Battle Waste

Battling waste can be one of the most beneficial practices for a manufacturer.

There are many types of waste, and it’s not just material. You can waste time and energy as well. So let’s look at some types of waste:

Energy Materials
Ingredients Time
Movement Production
Maintenance Equipment
Assembly Defects Material Defects

Let’s look at how battling waste can help in several areas. For instance, look at what happens if you reduce an assembly defect. If you reduced the defects, you reduce the waste of the material that needs to be purchased. If you reduce this defect waste, you increase quality. This is desirable. You also reduce your energy usage. Making a bad part consumes energy without increasing profitable output. Also, by making fewer bad parts, your productivity goes up. You win in several areas!

Step 1:  Identify the Waste

There may already be some obvious waste happening in your processes. However, many times, the waste is not obvious. The first step in detecting such waste is collecting data around the processes. The data can then be converted into information by putting it into context. For instance, using a heat map for monitoring energy will allow you to pinpoint high energy usage based on a process or comparing similar equipment.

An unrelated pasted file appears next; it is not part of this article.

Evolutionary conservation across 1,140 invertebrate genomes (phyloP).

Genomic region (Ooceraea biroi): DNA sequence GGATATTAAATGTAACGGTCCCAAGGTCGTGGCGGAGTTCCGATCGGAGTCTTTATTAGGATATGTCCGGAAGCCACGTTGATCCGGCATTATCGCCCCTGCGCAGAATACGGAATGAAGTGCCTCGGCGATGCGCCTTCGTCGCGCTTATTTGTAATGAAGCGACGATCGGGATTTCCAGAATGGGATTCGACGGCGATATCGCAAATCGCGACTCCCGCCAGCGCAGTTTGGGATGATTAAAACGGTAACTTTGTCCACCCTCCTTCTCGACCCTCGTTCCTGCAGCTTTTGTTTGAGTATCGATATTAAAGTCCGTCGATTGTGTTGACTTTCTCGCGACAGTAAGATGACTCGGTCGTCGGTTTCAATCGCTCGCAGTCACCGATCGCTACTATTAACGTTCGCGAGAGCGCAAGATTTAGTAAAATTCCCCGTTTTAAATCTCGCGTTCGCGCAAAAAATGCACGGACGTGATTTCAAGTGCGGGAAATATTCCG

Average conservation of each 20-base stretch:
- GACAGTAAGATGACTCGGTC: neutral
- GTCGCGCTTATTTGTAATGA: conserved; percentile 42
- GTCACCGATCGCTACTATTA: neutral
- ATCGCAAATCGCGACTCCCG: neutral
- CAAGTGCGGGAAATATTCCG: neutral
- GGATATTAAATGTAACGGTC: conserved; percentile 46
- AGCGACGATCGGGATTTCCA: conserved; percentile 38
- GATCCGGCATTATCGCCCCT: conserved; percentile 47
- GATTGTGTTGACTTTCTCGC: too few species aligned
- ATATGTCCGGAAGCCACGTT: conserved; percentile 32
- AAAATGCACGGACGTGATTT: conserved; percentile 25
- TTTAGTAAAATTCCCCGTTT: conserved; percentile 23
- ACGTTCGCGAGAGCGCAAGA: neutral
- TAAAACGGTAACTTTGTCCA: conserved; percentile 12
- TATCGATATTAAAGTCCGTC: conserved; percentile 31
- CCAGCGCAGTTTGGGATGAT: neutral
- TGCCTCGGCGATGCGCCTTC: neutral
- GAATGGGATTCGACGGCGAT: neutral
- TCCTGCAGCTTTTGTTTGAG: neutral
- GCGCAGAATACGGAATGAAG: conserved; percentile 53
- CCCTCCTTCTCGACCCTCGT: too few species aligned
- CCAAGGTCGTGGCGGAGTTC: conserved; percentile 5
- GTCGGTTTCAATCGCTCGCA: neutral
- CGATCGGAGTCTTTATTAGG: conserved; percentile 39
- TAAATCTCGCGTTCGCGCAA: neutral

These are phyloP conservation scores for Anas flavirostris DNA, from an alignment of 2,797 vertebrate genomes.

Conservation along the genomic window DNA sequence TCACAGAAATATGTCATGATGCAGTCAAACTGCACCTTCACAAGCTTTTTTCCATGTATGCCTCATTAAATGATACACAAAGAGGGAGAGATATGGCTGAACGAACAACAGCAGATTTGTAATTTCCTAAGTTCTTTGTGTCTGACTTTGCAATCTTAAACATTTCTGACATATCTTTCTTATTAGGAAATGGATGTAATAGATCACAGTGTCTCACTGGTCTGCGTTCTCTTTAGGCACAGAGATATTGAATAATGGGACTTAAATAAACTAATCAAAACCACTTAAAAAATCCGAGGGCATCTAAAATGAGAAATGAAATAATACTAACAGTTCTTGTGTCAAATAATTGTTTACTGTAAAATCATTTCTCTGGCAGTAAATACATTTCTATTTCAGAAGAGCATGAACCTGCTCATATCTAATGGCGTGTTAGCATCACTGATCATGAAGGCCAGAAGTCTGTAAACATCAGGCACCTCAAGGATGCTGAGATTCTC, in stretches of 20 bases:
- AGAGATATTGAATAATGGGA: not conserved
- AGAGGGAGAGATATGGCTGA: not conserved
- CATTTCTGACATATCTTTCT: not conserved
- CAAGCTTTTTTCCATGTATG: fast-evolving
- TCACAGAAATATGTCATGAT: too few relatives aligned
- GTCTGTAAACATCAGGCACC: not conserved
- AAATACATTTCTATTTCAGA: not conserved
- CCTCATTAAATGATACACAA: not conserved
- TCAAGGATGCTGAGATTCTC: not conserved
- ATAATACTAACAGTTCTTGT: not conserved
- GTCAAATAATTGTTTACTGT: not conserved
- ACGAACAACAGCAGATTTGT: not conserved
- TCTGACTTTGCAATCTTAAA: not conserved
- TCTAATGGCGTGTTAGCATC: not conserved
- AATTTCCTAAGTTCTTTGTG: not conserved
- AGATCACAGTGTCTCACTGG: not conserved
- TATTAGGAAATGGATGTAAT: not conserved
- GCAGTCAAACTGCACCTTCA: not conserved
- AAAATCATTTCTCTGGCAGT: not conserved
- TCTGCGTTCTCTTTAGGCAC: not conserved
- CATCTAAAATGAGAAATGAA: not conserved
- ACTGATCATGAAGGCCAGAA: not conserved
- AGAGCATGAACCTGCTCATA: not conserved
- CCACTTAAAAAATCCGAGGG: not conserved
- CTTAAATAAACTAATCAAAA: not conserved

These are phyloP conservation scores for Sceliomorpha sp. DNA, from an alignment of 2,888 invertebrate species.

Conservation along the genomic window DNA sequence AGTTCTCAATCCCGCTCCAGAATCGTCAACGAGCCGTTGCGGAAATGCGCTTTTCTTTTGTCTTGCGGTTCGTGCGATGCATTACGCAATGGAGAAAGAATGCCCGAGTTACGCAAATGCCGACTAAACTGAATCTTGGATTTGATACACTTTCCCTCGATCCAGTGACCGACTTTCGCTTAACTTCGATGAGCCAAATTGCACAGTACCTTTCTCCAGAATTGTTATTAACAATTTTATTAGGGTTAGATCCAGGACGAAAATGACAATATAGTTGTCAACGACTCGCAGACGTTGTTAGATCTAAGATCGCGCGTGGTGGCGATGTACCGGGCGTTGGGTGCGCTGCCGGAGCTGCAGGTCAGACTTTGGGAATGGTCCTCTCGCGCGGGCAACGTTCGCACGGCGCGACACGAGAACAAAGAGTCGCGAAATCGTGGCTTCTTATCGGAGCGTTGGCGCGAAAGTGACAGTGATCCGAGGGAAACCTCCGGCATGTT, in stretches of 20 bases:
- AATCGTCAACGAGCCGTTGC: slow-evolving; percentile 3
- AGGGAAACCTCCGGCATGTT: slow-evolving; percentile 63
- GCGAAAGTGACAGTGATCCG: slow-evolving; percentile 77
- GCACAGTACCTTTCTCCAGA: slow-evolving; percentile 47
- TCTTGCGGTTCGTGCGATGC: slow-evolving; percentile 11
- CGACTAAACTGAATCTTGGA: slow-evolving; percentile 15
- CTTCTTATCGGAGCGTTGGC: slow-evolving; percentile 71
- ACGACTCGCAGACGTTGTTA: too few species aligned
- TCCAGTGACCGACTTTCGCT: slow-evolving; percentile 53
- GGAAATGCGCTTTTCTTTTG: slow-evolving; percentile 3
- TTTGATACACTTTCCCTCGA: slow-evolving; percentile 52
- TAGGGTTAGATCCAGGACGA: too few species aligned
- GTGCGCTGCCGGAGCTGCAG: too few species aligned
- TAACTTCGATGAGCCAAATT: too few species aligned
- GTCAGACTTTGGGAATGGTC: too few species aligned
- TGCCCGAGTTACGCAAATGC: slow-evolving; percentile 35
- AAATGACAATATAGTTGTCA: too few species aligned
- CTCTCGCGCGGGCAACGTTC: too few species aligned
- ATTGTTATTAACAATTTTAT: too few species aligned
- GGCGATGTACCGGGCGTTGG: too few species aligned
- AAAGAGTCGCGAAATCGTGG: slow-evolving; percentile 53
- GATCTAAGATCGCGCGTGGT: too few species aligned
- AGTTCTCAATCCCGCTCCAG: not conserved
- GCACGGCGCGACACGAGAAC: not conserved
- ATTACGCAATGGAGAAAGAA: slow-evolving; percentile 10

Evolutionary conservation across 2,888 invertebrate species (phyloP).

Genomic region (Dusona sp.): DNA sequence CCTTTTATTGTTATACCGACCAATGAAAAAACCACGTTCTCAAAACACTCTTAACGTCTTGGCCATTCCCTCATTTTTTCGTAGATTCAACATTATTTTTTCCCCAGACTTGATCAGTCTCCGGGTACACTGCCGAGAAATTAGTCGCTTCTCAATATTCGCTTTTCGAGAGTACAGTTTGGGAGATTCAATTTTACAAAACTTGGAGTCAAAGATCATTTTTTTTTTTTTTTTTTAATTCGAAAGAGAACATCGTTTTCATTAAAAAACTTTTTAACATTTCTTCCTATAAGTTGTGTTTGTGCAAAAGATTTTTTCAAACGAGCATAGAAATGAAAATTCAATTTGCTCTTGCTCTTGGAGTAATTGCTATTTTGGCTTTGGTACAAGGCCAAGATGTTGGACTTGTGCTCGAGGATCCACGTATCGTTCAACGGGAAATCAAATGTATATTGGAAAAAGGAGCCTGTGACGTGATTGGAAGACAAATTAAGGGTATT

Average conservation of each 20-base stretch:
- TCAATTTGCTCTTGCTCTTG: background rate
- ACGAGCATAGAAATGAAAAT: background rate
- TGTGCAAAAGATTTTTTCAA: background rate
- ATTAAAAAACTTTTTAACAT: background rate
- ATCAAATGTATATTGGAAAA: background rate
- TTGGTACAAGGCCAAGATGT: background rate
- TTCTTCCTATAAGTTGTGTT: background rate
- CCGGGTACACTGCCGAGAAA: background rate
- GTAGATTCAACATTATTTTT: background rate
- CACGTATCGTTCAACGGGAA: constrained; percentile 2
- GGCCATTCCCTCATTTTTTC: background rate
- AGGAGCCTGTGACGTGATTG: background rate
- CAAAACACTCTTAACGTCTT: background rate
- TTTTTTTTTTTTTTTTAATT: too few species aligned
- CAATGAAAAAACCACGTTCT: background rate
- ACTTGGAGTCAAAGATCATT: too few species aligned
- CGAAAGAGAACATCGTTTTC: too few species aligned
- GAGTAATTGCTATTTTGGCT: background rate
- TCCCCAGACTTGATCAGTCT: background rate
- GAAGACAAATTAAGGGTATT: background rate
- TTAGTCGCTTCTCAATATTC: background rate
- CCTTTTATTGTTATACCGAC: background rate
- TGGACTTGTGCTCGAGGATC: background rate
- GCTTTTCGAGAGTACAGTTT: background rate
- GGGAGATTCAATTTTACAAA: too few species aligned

Step 2:  Create Benchmarks

The best way to discover waste is to have a benchmark value. You can then create a Key Performance Indicator (KPI) for the value (see this article on KPIs). Once you have the KPI, you can monitor this data in real time and visualize the process’ function at or very near real time.

Step 3:  Sort the Costs

Once the benchmarks are identified and monitored, you will begin to see where waste is occuring. You can then consider the costs of the waste and identify the most costly waste and what it means in dollars.

Step 4:  Slash the Waste

Now that you have identified the areas of waste and the cost, you can explore ways to reduce it. The wonders of achieving this are that you synergistically increase quality, change wasteful behaviors, replace inefficient equipment, etc.

Battling waste brings many worthwhile effects. It can reduce costs, increase efficiencies, increase productivity, and increase margins.

So you have reduced your waste and are done right?  Wrong. I chose the title “Battle Waste” instead of “Conquer Waste” because it is never over. No sooner do you reduce waste in one area than another area becomes the most costly waste. This is a never-ending battle, so once you find and reduce waste in one area you need to start over and spot the next area of waste.

Contact me to learn more!

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